AMA Backs e-Script Delay


A law outlawing hand-written and phoned-in prescriptions is due to take effect in NY March 17. The American Medical Association's president today wrote NY officials saying he agreed with the Medical Society of the State of New York that the measure should be delayed.

As the March 27 start date for law requiring prescribers in New York to go electronic, opponents got an assist from the American Medical Association (AMA).

In a letter to Howard A. Zucker, MD, JD the Acting Commissioner of the New York State Department of Health AMA president James L. Madara, MD asked Zucker to give physicians and others more time before the measure takes effect.

The law’s timetable is being opposed by the Medical Society of the State of New York (MSSNY) and a long list of NY chapters of medical specialty societies.

MSSNY supports the law’s intent, but wants at least a one-year delay in implementation.

In Madara’s letter he said the AMA agrees. “Specifically, we strongly recommend that you suspend enforcement of the law for at least one year until all of the operational, technical and patient care concerns are fully resolved,” he wrote.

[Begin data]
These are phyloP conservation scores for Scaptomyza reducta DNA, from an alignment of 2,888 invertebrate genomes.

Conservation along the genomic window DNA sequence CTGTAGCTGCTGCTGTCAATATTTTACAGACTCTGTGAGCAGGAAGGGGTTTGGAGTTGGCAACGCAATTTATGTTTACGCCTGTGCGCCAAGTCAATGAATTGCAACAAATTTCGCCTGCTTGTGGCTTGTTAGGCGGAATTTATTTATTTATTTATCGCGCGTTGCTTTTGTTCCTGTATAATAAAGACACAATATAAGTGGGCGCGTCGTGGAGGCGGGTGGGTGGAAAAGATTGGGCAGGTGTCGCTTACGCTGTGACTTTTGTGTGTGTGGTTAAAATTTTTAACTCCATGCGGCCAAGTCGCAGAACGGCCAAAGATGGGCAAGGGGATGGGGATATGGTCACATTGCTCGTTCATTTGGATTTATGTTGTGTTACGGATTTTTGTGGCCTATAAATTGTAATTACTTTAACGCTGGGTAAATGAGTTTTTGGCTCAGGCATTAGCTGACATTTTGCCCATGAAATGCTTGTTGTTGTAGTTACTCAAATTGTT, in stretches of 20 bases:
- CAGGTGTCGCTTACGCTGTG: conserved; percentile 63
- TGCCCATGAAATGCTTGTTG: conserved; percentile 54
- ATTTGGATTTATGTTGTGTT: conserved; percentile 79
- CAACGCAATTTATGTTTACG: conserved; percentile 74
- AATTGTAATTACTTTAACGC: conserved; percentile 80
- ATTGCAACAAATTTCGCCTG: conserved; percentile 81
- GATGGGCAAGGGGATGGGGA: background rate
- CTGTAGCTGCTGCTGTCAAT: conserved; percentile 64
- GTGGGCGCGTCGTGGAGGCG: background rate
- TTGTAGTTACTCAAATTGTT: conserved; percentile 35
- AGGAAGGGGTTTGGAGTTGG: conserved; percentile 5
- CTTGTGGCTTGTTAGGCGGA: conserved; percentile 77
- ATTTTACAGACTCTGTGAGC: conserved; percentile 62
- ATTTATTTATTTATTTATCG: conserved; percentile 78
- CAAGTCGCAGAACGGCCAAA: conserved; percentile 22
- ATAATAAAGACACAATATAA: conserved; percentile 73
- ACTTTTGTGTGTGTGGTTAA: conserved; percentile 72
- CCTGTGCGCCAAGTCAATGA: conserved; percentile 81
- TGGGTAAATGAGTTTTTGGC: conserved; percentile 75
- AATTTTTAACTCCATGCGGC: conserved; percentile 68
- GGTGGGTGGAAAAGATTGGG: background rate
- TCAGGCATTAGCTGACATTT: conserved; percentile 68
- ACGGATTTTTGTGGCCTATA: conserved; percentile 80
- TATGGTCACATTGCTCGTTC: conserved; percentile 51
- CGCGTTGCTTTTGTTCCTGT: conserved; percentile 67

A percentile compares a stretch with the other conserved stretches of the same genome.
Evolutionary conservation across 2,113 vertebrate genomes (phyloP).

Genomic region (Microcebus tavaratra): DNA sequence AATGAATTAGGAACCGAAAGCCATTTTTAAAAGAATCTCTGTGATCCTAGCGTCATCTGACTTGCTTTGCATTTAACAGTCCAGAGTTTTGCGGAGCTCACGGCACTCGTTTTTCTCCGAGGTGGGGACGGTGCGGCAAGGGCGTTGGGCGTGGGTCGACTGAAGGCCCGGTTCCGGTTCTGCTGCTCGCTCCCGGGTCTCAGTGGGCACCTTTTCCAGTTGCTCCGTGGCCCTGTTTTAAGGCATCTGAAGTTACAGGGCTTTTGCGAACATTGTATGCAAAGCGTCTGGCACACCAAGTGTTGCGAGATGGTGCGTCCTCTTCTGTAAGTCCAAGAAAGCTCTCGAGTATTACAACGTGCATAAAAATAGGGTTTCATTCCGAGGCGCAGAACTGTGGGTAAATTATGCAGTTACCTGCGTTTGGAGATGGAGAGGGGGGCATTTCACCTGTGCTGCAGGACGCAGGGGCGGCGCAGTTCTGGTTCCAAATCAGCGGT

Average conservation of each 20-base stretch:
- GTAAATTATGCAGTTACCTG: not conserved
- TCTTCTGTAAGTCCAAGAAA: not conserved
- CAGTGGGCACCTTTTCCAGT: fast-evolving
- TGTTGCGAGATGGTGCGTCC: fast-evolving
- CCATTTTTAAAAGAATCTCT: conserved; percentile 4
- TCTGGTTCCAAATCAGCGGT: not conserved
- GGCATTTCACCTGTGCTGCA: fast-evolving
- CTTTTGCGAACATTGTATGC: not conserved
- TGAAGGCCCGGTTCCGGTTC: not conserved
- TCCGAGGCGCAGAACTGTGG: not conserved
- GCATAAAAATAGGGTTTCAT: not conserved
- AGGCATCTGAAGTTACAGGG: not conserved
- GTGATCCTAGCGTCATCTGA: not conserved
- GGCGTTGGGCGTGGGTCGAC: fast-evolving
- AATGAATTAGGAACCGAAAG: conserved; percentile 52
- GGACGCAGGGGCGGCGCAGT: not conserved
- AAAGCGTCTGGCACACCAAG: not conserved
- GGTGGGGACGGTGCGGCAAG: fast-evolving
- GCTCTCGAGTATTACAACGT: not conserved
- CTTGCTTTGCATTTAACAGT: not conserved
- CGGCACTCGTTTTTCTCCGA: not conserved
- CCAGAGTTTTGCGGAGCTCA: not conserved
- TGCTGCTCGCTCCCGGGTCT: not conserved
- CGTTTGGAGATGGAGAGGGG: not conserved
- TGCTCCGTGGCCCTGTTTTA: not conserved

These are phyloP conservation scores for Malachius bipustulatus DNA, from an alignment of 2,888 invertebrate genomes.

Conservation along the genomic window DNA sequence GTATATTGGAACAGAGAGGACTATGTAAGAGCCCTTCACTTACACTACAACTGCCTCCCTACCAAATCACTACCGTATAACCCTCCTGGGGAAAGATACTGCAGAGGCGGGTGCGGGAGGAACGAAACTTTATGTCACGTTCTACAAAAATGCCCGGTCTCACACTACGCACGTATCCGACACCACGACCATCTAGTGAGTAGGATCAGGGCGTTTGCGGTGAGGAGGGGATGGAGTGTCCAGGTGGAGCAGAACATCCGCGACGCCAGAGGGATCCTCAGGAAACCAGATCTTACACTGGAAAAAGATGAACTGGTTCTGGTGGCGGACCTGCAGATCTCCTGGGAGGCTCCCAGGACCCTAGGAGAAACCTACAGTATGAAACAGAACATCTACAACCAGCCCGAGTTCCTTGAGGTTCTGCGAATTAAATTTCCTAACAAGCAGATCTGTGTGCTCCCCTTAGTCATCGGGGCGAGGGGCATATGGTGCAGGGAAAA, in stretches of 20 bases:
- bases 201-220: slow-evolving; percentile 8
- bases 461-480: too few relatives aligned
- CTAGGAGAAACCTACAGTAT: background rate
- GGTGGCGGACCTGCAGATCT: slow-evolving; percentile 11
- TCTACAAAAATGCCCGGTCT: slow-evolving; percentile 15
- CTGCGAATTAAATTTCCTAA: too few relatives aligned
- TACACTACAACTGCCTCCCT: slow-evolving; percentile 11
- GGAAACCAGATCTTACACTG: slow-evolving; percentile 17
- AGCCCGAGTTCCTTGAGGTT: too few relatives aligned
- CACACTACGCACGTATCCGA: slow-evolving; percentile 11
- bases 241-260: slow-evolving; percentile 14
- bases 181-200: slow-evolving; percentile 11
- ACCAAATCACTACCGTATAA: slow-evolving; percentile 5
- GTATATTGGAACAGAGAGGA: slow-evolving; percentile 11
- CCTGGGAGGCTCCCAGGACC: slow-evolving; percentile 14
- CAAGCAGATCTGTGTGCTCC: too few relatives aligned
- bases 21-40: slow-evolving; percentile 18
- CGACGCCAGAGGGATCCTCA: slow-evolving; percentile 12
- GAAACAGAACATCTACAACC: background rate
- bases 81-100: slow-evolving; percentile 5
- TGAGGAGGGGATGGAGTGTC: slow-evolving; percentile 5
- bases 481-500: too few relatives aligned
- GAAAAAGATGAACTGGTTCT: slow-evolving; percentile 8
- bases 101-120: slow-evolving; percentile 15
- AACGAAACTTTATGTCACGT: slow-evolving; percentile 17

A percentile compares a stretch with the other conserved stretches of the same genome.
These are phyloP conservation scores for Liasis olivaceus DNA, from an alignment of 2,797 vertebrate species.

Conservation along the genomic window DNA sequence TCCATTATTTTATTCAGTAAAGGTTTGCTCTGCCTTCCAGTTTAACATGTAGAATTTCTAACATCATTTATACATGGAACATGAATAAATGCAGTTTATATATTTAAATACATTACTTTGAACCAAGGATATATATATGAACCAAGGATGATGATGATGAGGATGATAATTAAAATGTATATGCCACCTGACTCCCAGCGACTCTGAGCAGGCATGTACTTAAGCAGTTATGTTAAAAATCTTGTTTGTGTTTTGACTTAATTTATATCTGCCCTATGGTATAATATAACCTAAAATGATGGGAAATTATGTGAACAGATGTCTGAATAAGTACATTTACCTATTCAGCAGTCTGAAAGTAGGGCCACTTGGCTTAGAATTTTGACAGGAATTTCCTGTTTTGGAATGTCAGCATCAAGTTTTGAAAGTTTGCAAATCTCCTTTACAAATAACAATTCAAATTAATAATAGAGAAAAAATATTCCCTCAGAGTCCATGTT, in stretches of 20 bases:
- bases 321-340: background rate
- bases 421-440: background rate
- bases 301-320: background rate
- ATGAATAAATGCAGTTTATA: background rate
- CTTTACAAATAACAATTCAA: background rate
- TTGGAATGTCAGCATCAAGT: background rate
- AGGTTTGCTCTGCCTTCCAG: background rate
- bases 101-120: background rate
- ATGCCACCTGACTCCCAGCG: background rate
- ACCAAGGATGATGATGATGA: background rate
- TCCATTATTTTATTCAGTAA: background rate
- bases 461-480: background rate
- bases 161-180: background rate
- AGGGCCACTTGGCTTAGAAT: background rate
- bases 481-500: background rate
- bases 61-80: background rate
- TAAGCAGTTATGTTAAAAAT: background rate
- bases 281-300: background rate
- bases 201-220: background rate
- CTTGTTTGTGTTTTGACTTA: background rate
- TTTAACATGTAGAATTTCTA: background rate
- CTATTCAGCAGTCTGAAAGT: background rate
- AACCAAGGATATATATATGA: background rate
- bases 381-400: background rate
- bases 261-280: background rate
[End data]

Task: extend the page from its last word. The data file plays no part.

“ We understand that the intent behind the mandate is to help provide a more secure, safer environment to prescribe, dispense and track controlled substances,” but, Madara added “The mandate, however, does not take into account the real disruption that will occur to patients if the mandate is allowed to go forward.

The state medical society cites a lack of necessary software and the need to find ways to change current prescribing practices at nursing homes and assisted living facilities without making it difficult for patients to continue to get their medications. In these facilities, nurses typically take phoned-in orders from offsite physicians and then relay them to pharmacies. That would no longer be legal under the new law, nor would any form of handwritten prescriptions.

Believed to be the first in the nation, the law expands on the state’s successful Internet System for Tracking Over-Prescribing Act, (I-STOP) law, one that requires physicians and pharmacists to check a patient’s prescription history before writing an order for a controlled substance.

The idea is to cut down on prescription errors and illegal drug diversion—a black market that includes antibiotics and other routinely prescribed medications.

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